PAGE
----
As for Portugal and as for our office, one of the areas that has also been of our interest and we have developed, we started developing in the legislative perspective, collaborating with a regulator, is that Portugal has granted a license for a spaceport in Azores, and we helped design the new space law, the Portuguese space law, of course, comparing with the US space law with China space law, and with a few EU legislation that is already in place. And I really consider, this is something we have discussed with Anacon, the regulator, and a few other interested parties on these, that these regulation, these widespread regulation should be brought together.

We should try, or it should be a concern to bring together the legislation on these issues, especially on environment safety and insurance, where there is a huge potential for new business and to develop a common platform that would prevent the operators and the developers and the companies to stick to one regulation and then try to apply that to everyone, and the legislation doesn’t comply with all the demands. And it will affect us. Once this exploration starts moving forward, it’ll affect everyone in case of an accident, or something goes wrong. And if we don’t take care of that in a regulator’s perspective, to have it in a common ground, it’ll be very hard to, them to either to find liability, but in an earlier stage, it makes it very difficult to prevent the risks.

And that, I think is… It’s an interesting area and it should be a concern.

Lindsay: Absolutely. Yes. It’s one of those things where it’s easier to start with the regulations now before something happens rather than to go back and try and legislate it once something has already,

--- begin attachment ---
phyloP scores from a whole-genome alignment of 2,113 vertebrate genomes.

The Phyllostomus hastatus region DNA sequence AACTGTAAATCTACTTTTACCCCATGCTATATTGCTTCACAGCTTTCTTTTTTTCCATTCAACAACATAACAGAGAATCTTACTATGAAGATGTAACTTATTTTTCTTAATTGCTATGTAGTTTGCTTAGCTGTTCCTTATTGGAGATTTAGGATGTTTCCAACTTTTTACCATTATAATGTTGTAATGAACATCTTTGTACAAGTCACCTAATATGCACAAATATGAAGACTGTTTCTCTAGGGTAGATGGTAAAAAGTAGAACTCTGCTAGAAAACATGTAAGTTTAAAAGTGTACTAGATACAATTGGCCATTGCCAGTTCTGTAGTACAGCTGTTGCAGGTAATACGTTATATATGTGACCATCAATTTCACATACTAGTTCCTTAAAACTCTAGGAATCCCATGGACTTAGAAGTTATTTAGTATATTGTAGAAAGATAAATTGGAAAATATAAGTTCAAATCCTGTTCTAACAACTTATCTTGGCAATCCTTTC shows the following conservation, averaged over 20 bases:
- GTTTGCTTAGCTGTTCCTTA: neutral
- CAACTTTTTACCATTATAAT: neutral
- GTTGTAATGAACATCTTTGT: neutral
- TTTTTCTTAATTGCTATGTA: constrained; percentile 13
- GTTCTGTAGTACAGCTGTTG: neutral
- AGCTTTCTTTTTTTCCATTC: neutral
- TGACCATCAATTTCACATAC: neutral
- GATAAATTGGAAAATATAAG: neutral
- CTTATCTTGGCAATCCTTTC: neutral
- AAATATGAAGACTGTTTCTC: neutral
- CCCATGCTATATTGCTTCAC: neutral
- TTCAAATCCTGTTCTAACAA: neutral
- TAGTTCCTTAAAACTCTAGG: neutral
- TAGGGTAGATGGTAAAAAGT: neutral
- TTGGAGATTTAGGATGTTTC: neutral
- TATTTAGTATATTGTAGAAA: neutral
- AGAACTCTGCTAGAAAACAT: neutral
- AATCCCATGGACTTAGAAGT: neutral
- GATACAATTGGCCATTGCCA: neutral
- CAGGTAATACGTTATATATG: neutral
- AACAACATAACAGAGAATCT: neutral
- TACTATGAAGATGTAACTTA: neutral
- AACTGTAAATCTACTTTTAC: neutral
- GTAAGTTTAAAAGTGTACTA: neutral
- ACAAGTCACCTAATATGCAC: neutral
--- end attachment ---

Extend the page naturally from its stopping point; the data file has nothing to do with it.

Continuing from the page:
Tiago: Once we already had a problem.

Lindsay: Right, exactly. All of that is really fascinating. And so, it sounds like Portugal is really on the cutting edge when it comes to sustainability and being very forward-thinking, especially having the benefit of what’s happening with your neighbors in Spain and Italy, as you say, with the forest fires. We’re seeing that here in the US with what’s just happened in Hawaii, which is really-

Tiago: Canada.

Lindsay: And Canada, of course.

Tiago: I’ve seen yesterday on the news, the fires in Canada are burning for nine months now.

Lindsay: Yes.

Tiago: It’s amazing. They have to take a whole city to prevent people from getting hurt. It’s really impressive. Yes, Portugal is, as you said, on a cutting-edge time, but we also… Well, it’s noticeable, also on the demand and the interest that we see at the office from tourists, of course, but also from foreigners, US citizens and companies, and some northern Europeans and some other locations like Asia and so on, either from people that discovered Portugal and understand that it’s safe place. The climate is very good. We have political stability; we have been the same country for a thousand years or 900 years. Tax-wise, we are not a paradise, but we are quite attractive, and the estate planning here makes a lot of sense. And for families, education in Portugal and the health system and so on works pretty well, and it’s not that expensive. And we have seen in the last 15 years excellent value on real estate.

We really see that the long-term value can be held or even increased, and the demand has been huge. We have had lots of new clients, lots of old clients coming back, investing in Portugal, developing not only housing, but tourism, infrastructures, dams, infrastructure to produce energy like solar plants and wind plants. A lot of interest from companies that already had the know-how from France, from Israel, even from the US. And Yes, we are seeing, the economy is developing quite well. I was reading today on the news that Portugal is one of the only three countries in the EU where the economy grew this year already in the first semester. So Yes, we are having a good time now, and we see that. We see that with new clients, with new interests, and we even had to rearrange a bit to have more people in the office to cope with the demand and to have more focused teams on real estate and on licensings and on industrial projects and so on. We noticed that.

Lindsay: So that being said then, what do you think is the biggest challenge that you’re facing at the moment?